There is demand from the health research sector, entertainment industries and insurance companies, to name but a few. If a more established market was operating to serve this demand, we could probably expect to get out of the data what it actually worth.

That said, it is also possible that a market could emerge that would see us exchanging our data for something other than money. Insurance companies might reduce insurance premiums based on lifestyle data collected through life-logging. Information from apps that monitor your sleep, activity or exercise could work for both you and the company. In fact, this type of exchange is already happening in car insurance, where premiums depend on your driving record.

Benefit doesn’t have to imply direct monetary value to the person, either. We might in the future decide to use our data as a philanthropic resource. Instead of or as well as giving a monthly donation to our favourite charity, we might donate our data. A disease research charity could benefit from your health records, for example.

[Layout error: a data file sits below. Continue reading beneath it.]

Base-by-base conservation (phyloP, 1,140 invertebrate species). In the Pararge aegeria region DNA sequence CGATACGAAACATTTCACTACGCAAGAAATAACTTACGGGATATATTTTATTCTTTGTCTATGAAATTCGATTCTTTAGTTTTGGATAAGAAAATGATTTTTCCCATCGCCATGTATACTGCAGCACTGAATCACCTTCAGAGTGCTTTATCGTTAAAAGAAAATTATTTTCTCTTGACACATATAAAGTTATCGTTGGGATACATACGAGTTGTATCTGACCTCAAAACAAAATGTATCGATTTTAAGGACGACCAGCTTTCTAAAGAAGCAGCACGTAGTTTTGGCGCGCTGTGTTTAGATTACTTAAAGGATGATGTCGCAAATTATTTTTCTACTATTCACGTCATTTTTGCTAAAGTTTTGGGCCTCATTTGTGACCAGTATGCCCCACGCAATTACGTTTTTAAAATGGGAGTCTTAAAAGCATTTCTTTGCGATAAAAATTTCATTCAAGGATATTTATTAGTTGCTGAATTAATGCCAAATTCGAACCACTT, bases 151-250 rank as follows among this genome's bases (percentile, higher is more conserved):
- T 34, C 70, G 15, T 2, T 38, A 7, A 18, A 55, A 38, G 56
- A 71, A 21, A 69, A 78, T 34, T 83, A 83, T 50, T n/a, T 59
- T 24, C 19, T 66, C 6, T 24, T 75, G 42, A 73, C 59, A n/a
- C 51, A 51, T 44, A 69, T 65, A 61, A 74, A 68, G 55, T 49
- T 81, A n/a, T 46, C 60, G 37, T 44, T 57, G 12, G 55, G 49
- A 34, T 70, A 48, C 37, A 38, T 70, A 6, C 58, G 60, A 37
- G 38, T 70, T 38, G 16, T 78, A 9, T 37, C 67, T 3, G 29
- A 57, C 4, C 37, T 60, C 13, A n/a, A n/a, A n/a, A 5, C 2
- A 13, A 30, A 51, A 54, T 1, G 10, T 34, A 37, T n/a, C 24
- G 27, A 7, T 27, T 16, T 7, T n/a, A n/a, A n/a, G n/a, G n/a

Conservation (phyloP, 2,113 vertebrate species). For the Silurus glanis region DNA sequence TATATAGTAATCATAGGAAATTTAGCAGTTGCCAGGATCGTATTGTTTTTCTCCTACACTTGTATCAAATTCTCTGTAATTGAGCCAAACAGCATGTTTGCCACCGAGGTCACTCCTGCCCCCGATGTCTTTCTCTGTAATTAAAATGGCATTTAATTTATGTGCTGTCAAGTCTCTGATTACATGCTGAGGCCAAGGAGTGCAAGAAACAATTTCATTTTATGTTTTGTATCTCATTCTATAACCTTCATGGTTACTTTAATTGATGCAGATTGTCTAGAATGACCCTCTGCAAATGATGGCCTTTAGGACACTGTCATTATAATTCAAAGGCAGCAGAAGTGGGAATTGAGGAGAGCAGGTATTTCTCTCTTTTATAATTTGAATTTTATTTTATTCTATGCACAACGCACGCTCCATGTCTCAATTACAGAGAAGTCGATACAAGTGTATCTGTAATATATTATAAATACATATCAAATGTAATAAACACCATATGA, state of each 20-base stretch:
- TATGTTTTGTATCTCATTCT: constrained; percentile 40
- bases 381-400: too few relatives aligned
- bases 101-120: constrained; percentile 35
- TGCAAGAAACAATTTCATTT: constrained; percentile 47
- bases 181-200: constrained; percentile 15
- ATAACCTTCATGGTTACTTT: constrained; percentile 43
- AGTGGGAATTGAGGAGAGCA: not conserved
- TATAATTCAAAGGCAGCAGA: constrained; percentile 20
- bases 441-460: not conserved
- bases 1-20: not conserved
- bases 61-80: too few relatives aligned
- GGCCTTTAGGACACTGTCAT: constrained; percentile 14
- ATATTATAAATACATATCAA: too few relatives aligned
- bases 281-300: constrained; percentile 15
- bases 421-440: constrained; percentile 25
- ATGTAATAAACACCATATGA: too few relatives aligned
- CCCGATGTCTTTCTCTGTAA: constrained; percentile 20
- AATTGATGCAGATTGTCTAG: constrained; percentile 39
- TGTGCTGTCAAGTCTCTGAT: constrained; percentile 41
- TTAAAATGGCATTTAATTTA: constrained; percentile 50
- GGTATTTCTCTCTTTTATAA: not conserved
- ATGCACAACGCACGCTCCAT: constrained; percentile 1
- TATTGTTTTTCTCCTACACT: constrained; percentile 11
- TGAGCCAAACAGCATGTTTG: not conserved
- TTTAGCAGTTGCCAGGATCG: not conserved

Buckle’s auction also raises important ethical questions, of course. At what point do digital records of human behaviour stop being personal? Obviously the content of Buckle’s inbox is personal but is a calculation of the average number of emails per day per country personal? Is GPS data averaged across millions of people personal?

The first ever data soul auction has certainly raised more questions than answers. Buckles is in a sense ahead of the pack. We are all growing increasingly aware that our personal data is valuable but while we continue to struggle to define what we are willing to accept in exchange for its use, companies are already basing their business models on the contents of our internet history. Would you accept €350 euros for digital soul? You may have to decide on your price sooner than you think.

Anya Skatova does not work for, consult to, own shares in or receive funding from any company or organisation that would benefit from this article, and has no relevant affiliations.